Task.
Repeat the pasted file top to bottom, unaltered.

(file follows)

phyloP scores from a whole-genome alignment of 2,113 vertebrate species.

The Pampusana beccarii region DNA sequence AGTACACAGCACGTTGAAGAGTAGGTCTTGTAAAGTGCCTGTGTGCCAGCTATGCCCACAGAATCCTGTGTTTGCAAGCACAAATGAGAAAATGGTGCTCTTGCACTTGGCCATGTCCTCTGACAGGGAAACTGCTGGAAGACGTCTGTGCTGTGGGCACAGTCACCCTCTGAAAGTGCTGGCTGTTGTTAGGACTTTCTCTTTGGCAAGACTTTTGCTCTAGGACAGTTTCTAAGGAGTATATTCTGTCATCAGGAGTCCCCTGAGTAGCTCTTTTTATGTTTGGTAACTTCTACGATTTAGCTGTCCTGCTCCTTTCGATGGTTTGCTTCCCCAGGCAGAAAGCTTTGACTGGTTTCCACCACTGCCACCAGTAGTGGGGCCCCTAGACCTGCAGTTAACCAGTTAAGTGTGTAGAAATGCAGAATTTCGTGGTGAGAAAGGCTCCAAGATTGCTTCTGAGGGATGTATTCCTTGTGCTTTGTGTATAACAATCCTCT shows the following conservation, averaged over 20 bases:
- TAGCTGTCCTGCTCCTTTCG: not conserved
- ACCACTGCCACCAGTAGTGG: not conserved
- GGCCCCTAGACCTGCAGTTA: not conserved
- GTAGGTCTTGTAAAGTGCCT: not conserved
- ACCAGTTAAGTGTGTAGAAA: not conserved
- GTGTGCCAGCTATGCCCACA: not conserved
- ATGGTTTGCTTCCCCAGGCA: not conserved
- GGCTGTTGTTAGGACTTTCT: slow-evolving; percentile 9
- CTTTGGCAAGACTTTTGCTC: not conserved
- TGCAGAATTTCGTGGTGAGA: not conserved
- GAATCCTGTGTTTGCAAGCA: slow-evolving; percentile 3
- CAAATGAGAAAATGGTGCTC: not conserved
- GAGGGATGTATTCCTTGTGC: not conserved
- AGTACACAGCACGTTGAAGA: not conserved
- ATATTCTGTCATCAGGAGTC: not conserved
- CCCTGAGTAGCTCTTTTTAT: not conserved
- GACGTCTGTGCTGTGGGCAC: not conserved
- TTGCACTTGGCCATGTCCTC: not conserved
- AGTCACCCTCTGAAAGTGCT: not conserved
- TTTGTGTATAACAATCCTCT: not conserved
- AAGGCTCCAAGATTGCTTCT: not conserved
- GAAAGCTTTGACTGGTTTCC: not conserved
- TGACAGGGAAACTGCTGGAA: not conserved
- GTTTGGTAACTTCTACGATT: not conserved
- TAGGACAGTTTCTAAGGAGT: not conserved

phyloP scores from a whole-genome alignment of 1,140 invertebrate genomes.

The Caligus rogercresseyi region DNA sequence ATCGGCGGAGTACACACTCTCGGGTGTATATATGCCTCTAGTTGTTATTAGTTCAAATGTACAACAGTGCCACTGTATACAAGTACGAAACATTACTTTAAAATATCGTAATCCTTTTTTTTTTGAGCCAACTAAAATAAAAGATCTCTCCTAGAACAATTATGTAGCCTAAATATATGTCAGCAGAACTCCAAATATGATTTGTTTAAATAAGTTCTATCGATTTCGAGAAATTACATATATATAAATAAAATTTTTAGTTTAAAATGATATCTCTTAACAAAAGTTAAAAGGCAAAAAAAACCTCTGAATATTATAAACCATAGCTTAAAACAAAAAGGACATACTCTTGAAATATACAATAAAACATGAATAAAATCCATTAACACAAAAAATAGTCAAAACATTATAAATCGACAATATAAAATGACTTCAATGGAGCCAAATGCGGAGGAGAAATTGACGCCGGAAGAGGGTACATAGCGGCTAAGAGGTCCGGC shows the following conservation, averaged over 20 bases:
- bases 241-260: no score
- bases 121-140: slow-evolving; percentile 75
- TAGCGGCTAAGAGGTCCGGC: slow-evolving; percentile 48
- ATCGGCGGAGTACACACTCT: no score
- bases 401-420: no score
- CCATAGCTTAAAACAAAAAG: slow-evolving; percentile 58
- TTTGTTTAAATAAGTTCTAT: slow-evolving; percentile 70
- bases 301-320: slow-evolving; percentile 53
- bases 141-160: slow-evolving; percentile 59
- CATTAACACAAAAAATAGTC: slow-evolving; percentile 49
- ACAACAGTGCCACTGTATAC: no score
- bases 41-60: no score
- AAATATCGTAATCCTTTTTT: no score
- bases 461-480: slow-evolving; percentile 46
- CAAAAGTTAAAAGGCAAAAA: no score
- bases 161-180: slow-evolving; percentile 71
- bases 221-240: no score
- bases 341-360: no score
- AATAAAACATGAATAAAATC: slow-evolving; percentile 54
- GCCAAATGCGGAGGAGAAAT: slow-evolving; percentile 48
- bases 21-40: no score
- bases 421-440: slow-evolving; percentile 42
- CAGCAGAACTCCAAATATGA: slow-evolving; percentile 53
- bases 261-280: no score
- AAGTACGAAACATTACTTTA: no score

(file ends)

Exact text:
phyloP scores from a whole-genome alignment of 2,113 vertebrate species.

The Pampusana beccarii region DNA sequence AGTACACAGCACGTTGAAGAGTAGGTCTTGTAAAGTGCCTGTGTGCCAGCTATGCCCACAGAATCCTGTGTTTGCAAGCACAAATGAGAAAATGGTGCTCTTGCACTTGGCCATGTCCTCTGACAGGGAAACTGCTGGAAGACGTCTGTGCTGTGGGCACAGTCACCCTCTGAAAGTGCTGGCTGTTGTTAGGACTTTCTCTTTGGCAAGACTTTTGCTCTAGGACAGTTTCTAAGGAGTATATTCTGTCATCAGGAGTCCCCTGAGTAGCTCTTTTTATGTTTGGTAACTTCTACGATTTAGCTGTCCTGCTCCTTTCGATGGTTTGCTTCCCCAGGCAGAAAGCTTTGACTGGTTTCCACCACTGCCACCAGTAGTGGGGCCCCTAGACCTGCAGTTAACCAGTTAAGTGTGTAGAAATGCAGAATTTCGTGGTGAGAAAGGCTCCAAGATTGCTTCTGAGGGATGTATTCCTTGTGCTTTGTGTATAACAATCCTCT shows the following conservation, averaged over 20 bases:
- TAGCTGTCCTGCTCCTTTCG: not conserved
- ACCACTGCCACCAGTAGTGG: not conserved
- GGCCCCTAGACCTGCAGTTA: not conserved
- GTAGGTCTTGTAAAGTGCCT: not conserved
- ACCAGTTAAGTGTGTAGAAA: not conserved
- GTGTGCCAGCTATGCCCACA: not conserved
- ATGGTTTGCTTCCCCAGGCA: not conserved
- GGCTGTTGTTAGGACTTTCT: slow-evolving; percentile 9
- CTTTGGCAAGACTTTTGCTC: not conserved
- TGCAGAATTTCGTGGTGAGA: not conserved
- GAATCCTGTGTTTGCAAGCA: slow-evolving; percentile 3
- CAAATGAGAAAATGGTGCTC: not conserved
- GAGGGATGTATTCCTTGTGC: not conserved
- AGTACACAGCACGTTGAAGA: not conserved
- ATATTCTGTCATCAGGAGTC: not conserved
- CCCTGAGTAGCTCTTTTTAT: not conserved
- GACGTCTGTGCTGTGGGCAC: not conserved
- TTGCACTTGGCCATGTCCTC: not conserved
- AGTCACCCTCTGAAAGTGCT: not conserved
- TTTGTGTATAACAATCCTCT: not conserved
- AAGGCTCCAAGATTGCTTCT: not conserved
- GAAAGCTTTGACTGGTTTCC: not conserved
- TGACAGGGAAACTGCTGGAA: not conserved
- GTTTGGTAACTTCTACGATT: not conserved
- TAGGACAGTTTCTAAGGAGT: not conserved

phyloP scores from a whole-genome alignment of 1,140 invertebrate genomes.

The Caligus rogercresseyi region DNA sequence ATCGGCGGAGTACACACTCTCGGGTGTATATATGCCTCTAGTTGTTATTAGTTCAAATGTACAACAGTGCCACTGTATACAAGTACGAAACATTACTTTAAAATATCGTAATCCTTTTTTTTTTGAGCCAACTAAAATAAAAGATCTCTCCTAGAACAATTATGTAGCCTAAATATATGTCAGCAGAACTCCAAATATGATTTGTTTAAATAAGTTCTATCGATTTCGAGAAATTACATATATATAAATAAAATTTTTAGTTTAAAATGATATCTCTTAACAAAAGTTAAAAGGCAAAAAAAACCTCTGAATATTATAAACCATAGCTTAAAACAAAAAGGACATACTCTTGAAATATACAATAAAACATGAATAAAATCCATTAACACAAAAAATAGTCAAAACATTATAAATCGACAATATAAAATGACTTCAATGGAGCCAAATGCGGAGGAGAAATTGACGCCGGAAGAGGGTACATAGCGGCTAAGAGGTCCGGC shows the following conservation, averaged over 20 bases:
- bases 241-260: no score
- bases 121-140: slow-evolving; percentile 75
- TAGCGGCTAAGAGGTCCGGC: slow-evolving; percentile 48
- ATCGGCGGAGTACACACTCT: no score
- bases 401-420: no score
- CCATAGCTTAAAACAAAAAG: slow-evolving; percentile 58
- TTTGTTTAAATAAGTTCTAT: slow-evolving; percentile 70
- bases 301-320: slow-evolving; percentile 53
- bases 141-160: slow-evolving; percentile 59
- CATTAACACAAAAAATAGTC: slow-evolving; percentile 49
- ACAACAGTGCCACTGTATAC: no score
- bases 41-60: no score
- AAATATCGTAATCCTTTTTT: no score
- bases 461-480: slow-evolving; percentile 46
- CAAAAGTTAAAAGGCAAAAA: no score
- bases 161-180: slow-evolving; percentile 71
- bases 221-240: no score
- bases 341-360: no score
- AATAAAACATGAATAAAATC: slow-evolving; percentile 54
- GCCAAATGCGGAGGAGAAAT: slow-evolving; percentile 48
- bases 21-40: no score
- bases 421-440: slow-evolving; percentile 42
- CAGCAGAACTCCAAATATGA: slow-evolving; percentile 53
- bases 261-280: no score
- AAGTACGAAACATTACTTTA: no score